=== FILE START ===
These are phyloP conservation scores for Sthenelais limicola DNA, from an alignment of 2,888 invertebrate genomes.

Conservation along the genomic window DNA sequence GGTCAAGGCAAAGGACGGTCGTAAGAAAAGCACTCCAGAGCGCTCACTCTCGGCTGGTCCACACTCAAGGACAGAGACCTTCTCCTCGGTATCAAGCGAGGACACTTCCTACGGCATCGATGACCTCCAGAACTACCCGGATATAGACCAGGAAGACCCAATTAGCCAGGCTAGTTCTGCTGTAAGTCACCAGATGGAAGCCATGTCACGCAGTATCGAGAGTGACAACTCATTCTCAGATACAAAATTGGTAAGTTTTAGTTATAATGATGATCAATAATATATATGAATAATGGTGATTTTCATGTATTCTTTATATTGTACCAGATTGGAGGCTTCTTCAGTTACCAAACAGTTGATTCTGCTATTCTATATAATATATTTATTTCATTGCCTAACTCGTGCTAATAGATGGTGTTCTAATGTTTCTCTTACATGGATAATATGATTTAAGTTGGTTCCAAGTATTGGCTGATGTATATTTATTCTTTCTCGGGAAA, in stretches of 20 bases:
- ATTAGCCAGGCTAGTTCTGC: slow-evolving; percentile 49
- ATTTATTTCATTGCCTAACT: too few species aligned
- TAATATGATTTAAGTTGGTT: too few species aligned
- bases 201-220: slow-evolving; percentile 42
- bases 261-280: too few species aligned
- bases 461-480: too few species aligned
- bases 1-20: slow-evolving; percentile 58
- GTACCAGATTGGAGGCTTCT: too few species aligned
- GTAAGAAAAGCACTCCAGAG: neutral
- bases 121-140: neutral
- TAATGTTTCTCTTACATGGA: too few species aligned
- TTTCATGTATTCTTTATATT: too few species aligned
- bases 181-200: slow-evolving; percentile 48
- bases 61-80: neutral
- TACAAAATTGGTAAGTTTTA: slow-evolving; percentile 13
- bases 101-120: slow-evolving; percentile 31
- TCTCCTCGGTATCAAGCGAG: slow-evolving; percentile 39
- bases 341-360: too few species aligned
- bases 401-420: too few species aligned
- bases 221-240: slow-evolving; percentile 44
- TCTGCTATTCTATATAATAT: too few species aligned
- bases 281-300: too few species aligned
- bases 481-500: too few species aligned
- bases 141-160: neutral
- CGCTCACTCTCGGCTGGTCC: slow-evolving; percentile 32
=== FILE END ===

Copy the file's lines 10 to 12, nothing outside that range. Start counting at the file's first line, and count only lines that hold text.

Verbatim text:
- GTACCAGATTGGAGGCTTCT: too few species aligned
- GTAAGAAAAGCACTCCAGAG: neutral
- bases 121-140: neutral